October 3, 2007

Dancing with Your Johnson

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The northwest corner of Central Campus is marked by a strange, enormous concrete building, (the Johnson Museum of Art,) that it nearly begs you to take a look inside. Designed by architect I.M. Pei in 1973, the Johnson features six floors of permanent and rotating exhibitions, and offers the best view of Ithaca and beyond at the top. Even more exciting, the museum is currently getting underway with its next big project expanding the galleries further underground. Besides the art, though, hitting the museum on the right day means an unexpected treat of some live music.
The best music nights at the Johnson are definitely the opening receptions held for new exhibitions on various Thursday and Friday nights throughout the year. Museum director Frank Robinson is always postering campus and handing out flyers near the libraries for the events, so just keeping your eyes open for bulletin boards is the best way to find out about them. The grand entrance gallery, normally home to quiet conversations at the Two Naked Guys café, is turned into a concert hall. Big bands, quartets, jazz singers, and blues groups alike play a few hours in the evening. Small crowds of students and locals line the perimeter of the room with small plates of crackers and cheese, watching the few happy couples brave enough to dance.
The event a few weeks ago for Kenro Izu’s photography exhibition “Sacred Places” featured Ithaca’s Ageless Jazz Band playing Duke Ellington, Basie, and Glen Miller charts competently but without much flair. Smaller groups tend to do better there, when the sound of a few musicians fills the space well, and a lone trumpet solo can echo beautifully. Either way, the acoustics aren’t half bad, and because sound really travels well yet is contained, all the groups can play entirely acoustic sets with a balance between instruments that turns out just right.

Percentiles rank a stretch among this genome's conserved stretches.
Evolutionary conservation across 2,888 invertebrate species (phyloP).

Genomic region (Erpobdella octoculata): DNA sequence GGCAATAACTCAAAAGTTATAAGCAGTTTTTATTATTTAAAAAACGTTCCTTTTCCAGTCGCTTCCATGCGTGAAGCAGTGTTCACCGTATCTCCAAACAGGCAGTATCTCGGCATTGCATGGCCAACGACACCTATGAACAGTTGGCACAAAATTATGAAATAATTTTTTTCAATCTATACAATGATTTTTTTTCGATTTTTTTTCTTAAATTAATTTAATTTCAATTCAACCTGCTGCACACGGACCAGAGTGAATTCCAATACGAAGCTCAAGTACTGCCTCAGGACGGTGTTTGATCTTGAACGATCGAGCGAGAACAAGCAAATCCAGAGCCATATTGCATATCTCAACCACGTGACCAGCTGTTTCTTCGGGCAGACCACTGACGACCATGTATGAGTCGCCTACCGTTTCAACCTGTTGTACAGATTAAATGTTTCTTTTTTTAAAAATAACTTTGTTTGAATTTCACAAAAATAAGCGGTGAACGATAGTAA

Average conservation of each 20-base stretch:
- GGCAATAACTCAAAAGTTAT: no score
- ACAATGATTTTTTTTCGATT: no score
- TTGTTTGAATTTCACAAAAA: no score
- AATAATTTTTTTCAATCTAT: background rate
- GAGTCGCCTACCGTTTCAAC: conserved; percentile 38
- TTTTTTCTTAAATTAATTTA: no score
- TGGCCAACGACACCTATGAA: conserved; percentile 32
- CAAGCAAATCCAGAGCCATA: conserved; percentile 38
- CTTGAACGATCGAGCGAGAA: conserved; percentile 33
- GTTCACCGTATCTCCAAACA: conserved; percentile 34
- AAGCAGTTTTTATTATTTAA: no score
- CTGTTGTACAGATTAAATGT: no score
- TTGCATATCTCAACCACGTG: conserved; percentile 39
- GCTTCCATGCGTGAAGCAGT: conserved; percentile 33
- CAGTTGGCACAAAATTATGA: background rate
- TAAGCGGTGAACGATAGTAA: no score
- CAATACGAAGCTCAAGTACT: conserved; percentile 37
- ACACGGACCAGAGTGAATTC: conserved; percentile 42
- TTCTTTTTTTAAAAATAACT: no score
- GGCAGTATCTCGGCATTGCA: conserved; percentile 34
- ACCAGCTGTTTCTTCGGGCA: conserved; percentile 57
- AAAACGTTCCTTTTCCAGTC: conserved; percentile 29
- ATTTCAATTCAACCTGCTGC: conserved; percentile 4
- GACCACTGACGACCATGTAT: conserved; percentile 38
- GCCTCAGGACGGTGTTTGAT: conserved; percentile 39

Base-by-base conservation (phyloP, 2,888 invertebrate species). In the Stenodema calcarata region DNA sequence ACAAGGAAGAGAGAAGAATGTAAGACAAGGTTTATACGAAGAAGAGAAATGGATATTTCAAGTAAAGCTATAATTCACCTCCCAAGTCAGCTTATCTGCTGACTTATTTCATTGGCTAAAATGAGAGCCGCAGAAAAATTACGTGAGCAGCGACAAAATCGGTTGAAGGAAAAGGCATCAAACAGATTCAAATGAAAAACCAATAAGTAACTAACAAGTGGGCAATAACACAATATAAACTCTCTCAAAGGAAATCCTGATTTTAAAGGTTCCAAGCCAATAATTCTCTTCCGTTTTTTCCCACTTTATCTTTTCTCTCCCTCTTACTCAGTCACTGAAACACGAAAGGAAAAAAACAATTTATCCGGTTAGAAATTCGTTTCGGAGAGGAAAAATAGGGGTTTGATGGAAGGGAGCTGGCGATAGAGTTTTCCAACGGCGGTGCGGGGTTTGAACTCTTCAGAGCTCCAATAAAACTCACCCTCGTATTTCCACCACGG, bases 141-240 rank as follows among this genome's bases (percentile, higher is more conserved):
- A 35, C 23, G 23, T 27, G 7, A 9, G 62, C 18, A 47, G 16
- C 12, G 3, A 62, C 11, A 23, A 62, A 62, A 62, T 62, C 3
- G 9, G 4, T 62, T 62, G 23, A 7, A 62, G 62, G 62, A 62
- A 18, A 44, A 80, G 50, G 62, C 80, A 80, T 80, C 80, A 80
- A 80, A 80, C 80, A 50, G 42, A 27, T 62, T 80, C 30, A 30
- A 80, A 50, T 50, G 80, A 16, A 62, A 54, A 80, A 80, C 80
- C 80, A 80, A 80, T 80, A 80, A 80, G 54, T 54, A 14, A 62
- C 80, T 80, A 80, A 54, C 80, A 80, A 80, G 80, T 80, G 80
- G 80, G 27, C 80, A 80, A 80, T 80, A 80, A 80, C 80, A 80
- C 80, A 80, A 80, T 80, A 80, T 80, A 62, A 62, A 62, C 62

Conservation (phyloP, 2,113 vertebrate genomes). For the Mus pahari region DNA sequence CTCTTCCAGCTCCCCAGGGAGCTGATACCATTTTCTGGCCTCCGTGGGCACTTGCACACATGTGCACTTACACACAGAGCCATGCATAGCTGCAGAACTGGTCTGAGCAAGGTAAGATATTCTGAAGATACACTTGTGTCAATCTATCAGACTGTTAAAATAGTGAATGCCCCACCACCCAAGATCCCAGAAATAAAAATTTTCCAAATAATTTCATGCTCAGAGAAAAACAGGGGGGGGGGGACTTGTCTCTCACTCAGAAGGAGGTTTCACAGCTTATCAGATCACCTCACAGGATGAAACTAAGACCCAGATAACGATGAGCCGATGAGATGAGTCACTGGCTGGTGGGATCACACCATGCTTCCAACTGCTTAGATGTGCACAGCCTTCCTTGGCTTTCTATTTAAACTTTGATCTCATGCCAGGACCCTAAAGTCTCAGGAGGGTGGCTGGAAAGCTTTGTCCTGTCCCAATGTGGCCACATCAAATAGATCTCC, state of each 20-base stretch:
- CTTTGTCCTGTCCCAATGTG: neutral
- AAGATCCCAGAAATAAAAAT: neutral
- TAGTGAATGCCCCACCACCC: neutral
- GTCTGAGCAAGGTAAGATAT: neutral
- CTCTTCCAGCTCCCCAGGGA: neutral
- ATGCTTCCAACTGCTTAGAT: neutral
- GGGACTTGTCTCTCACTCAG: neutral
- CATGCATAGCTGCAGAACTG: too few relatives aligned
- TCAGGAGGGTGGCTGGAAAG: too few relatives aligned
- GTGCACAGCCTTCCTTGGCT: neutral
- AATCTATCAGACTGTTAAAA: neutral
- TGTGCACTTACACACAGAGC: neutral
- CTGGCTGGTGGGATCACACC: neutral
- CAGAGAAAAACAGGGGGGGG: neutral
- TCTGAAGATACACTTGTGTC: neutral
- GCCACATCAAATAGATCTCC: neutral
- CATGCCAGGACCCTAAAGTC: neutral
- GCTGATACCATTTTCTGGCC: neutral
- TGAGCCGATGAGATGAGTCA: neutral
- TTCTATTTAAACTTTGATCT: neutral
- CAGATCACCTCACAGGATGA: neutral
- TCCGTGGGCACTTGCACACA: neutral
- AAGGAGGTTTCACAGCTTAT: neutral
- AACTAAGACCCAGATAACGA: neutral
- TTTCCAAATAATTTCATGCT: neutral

Besides openings, less-publicized events featuring live music dot the annual calendar. Last spring, a full line-up of campus bands and student groups including Size of Stamps played the Student Arts Showcase in the underground galleries. Friday nights here and there also organized by the Museum Club give ten or so acts twenty minutes each on stage, so they’re good nights to drop in if only for a few minutes to get a good of idea of what’s happening musically on campus.
Additionally, the museum always brings in great music acts for their more family-oriented days. This Sunday, October 6, Ithaca musician John Simon will be leading a musical guided tour of the museum with his guitar. A musician through and through, Simon is comfortable performing for kindergarteners solo as well as with his cover band Radio London. With a lovely voice and guitar skills to match, the idea of a museum tour by way of folk music sounds compelling enough that I might join the parents and little kids myself to see what happens. While the Johnson’s galleries are already stimulating, they, like anything else in life, are only all the more powerful with a backdrop of live music.